The United States pledged $50 million Wednesday to jump-start a slow-moving program to encourage Taliban members in Afghanistan to stop fighting and support the government.

Facing rising levels of violence in recent years, Afghan and U.S. officials have struggled to craft incentives for insurgents to give up their cause. But government-funded programs have been plagued by misspent funds, and fledgling talks with Taliban leaders have made little headway.

At a news conference in Kabul on Wednesday, Mohammad Masoom Stanekzai, the secretary of a council of prominent Afghans tasked with advancing the peace process, told reporters that the Kabul government and the Taliban are still in contact and pursuing eventual negotiations.

“They have come to us, and we also have sent representatives to them,” Stanekzai said. “Discussions are going on right now.”

U.S. Ambassador Karl W. Eikenberry, speaking at the same news conference, said the U.S. funds will be used to support both the high-level discussions and the programs to woo lower-level fighters from the battlefield. The money will pay for facilitating meetings, as well as development projects in communities where young men have joined the insurgency, job training programs and support for those who leave the fight.

Eikenberry pledged a new “diplomatic surge” to pursue peace in Afghanistan. The goal, he said, “is to assist the government of Afghanistan in achieving responsible political reconciliation to help end the conflict in Afghanistan and to build support for a peace settlement among regional powers and the broader international community.”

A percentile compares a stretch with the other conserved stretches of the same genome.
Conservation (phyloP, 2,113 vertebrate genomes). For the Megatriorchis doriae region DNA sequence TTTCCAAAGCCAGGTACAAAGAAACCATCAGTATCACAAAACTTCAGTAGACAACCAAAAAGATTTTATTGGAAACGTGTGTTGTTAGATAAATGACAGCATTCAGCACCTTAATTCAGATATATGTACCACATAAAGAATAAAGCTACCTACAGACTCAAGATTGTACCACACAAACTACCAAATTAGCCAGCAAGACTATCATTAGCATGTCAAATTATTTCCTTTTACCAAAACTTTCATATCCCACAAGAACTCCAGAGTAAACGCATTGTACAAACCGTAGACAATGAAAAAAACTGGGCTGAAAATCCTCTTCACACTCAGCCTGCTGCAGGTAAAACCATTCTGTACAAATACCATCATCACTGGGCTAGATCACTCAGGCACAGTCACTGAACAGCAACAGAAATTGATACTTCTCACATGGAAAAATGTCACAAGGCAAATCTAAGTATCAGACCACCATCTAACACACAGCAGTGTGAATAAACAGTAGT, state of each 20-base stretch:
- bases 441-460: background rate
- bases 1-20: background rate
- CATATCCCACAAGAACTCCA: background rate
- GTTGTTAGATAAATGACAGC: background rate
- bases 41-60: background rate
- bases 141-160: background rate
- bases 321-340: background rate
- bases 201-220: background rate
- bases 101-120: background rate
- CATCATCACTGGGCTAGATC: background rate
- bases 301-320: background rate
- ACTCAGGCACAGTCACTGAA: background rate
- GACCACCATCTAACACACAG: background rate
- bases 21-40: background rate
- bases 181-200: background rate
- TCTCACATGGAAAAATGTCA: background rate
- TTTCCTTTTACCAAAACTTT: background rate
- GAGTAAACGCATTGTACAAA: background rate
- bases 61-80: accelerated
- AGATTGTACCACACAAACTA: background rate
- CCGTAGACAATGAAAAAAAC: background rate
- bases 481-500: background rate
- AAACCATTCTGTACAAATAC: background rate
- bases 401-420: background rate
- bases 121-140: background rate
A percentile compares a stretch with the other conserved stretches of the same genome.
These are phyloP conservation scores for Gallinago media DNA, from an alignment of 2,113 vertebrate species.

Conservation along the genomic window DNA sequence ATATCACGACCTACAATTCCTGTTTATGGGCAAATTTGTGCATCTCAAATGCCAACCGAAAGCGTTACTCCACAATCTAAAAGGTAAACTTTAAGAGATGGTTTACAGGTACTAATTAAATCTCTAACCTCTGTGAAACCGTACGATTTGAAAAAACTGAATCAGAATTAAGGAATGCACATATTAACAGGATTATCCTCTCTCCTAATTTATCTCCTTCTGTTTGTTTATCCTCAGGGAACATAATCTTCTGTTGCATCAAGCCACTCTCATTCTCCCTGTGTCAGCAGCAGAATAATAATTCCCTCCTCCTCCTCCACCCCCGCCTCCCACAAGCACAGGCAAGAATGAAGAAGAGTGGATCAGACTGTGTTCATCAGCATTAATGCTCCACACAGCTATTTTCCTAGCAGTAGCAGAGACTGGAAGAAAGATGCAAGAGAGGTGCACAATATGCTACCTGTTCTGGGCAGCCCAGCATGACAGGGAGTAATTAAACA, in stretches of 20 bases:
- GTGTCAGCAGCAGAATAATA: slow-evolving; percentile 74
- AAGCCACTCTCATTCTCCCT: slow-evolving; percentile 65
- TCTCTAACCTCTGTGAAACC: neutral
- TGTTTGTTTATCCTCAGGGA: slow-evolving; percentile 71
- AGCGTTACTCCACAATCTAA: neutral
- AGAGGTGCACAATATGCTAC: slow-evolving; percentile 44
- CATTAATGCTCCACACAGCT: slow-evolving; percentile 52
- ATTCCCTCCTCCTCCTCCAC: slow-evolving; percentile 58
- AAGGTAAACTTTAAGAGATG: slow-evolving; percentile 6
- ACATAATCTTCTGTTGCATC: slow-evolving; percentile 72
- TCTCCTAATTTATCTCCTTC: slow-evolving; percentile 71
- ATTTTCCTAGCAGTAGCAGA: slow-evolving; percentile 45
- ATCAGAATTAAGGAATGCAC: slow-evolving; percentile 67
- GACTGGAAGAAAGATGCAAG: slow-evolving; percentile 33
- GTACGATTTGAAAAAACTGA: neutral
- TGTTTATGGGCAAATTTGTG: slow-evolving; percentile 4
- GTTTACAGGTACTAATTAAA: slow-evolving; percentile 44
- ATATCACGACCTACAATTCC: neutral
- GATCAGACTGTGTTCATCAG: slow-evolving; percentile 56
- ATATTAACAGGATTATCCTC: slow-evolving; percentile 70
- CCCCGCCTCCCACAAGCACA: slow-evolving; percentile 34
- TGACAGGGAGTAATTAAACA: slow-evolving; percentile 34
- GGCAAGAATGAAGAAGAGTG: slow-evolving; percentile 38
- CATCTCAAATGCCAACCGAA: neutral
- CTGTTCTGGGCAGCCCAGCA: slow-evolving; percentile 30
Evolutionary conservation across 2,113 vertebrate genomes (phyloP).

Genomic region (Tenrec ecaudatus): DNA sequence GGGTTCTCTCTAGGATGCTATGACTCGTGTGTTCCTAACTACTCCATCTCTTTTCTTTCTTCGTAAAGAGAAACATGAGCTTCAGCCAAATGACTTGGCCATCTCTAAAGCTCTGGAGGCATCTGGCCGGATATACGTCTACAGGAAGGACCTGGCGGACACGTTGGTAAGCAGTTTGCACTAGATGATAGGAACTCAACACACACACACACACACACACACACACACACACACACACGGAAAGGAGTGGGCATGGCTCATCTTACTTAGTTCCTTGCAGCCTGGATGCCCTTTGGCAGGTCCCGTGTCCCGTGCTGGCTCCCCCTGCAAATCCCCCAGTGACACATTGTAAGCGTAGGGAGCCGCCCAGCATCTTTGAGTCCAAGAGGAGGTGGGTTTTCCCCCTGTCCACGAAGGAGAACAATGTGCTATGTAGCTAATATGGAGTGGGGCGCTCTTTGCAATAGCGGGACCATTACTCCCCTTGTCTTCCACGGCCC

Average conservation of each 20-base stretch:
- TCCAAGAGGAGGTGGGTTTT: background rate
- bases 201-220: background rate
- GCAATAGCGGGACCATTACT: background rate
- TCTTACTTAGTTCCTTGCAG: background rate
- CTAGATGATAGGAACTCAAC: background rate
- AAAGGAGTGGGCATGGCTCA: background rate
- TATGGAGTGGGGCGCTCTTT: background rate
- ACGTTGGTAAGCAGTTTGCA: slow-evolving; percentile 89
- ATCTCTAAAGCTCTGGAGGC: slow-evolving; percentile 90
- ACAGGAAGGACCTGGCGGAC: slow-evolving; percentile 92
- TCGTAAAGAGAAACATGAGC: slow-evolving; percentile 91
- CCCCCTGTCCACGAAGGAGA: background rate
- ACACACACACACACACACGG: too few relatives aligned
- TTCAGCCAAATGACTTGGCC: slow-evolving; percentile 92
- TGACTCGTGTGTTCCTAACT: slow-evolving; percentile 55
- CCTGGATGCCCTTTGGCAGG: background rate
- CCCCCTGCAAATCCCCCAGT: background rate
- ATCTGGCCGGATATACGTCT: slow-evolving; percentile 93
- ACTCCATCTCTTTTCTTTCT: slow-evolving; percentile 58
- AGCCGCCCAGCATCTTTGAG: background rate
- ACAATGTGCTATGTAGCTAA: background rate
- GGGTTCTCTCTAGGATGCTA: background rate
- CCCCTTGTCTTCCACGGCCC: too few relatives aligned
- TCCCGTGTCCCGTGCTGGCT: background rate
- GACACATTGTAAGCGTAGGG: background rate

U.S. officials here are voicing more-open support for a political settlement, a shift from last year, when many insisted that the time for negotiation was after the military had hammered insurgents into a weakened state.

In late 2009, President Hamid Karzai announced that he was making it a priority to bring back into the fold Taliban members who had renounced ties with terrorists and would accept the Afghan constitution. Last year, a large traditional meeting, or peace jirga, was held to pursue this goal, and the High Peace Council was established.

Although about 2,000 former fighters have joined the “reintegration” program and renounced violence, the war’s dynamic has remained unchanged, as Taliban members in great numbers remain committed to fighting the Afghan government and foreign troops.

Provincial governors have long said they do not have money to pay, house or employ insurgents who choose to lay down their arms. In some cases, men who tried the peace program eventually returned to fighting. And the central government has lacked the capacity to disburse the previously pledged funds, a situation Eikenberry said was improving “slowly.”

Soon all the governors will have a “floating fund” at their disposal, which will allow them to spend up to $10,000 at their discretion to pursue opportunities to bring in insurgents, he said.

The Afghan officials in charge, Eikenberry said, would “rather go slower and ensure good accountability and maintain credibility of the program than to race to a failure.”

Also Wednesday, Afghan officials said former insurgents who were in a reintegration program are now suspected of taking an assault rifle from a Nepalese guard and opening fire during an anti-Koran-burning riot last week that left seven U.N. workers dead, the Associated Press reported.

Lawmaker Mohammad Akbari said government investigators have identified three men they think were involved in the killing of three U.N. staff members and four Nepalese guards in the Friday attack on the U.N. office in the northern city of Mazar-e Sharif, according to the AP.